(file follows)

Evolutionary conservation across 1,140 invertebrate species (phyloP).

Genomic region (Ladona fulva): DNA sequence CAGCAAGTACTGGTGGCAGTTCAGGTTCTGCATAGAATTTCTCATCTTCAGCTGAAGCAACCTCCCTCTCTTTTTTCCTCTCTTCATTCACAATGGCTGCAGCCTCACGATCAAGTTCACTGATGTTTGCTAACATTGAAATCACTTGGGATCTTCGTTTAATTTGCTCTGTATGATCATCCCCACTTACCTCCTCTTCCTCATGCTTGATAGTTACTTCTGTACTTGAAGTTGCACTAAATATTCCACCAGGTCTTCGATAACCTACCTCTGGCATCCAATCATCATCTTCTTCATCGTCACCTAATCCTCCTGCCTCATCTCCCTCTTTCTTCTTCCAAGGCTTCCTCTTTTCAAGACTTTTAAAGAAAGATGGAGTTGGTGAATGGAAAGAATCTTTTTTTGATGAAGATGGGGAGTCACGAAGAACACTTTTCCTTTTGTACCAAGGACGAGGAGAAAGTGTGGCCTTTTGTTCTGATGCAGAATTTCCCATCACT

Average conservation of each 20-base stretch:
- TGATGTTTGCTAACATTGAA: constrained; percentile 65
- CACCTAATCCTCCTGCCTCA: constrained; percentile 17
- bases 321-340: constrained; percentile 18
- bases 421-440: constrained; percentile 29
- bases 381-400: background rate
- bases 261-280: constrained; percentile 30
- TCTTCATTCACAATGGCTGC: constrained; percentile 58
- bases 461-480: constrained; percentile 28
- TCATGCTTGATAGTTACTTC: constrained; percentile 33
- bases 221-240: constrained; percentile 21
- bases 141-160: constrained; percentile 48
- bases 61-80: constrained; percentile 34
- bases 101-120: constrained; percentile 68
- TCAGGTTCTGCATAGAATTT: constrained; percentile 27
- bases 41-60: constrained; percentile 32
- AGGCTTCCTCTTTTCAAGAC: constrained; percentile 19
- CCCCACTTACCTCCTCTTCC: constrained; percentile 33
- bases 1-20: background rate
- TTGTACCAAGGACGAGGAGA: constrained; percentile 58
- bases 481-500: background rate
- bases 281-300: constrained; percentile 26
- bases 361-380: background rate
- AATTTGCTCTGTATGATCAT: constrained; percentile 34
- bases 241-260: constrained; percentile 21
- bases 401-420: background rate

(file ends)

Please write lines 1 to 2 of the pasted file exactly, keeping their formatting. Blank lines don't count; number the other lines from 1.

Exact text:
Evolutionary conservation across 1,140 invertebrate species (phyloP).

Genomic region (Ladona fulva): DNA sequence CAGCAAGTACTGGTGGCAGTTCAGGTTCTGCATAGAATTTCTCATCTTCAGCTGAAGCAACCTCCCTCTCTTTTTTCCTCTCTTCATTCACAATGGCTGCAGCCTCACGATCAAGTTCACTGATGTTTGCTAACATTGAAATCACTTGGGATCTTCGTTTAATTTGCTCTGTATGATCATCCCCACTTACCTCCTCTTCCTCATGCTTGATAGTTACTTCTGTACTTGAAGTTGCACTAAATATTCCACCAGGTCTTCGATAACCTACCTCTGGCATCCAATCATCATCTTCTTCATCGTCACCTAATCCTCCTGCCTCATCTCCCTCTTTCTTCTTCCAAGGCTTCCTCTTTTCAAGACTTTTAAAGAAAGATGGAGTTGGTGAATGGAAAGAATCTTTTTTTGATGAAGATGGGGAGTCACGAAGAACACTTTTCCTTTTGTACCAAGGACGAGGAGAAAGTGTGGCCTTTTGTTCTGATGCAGAATTTCCCATCACT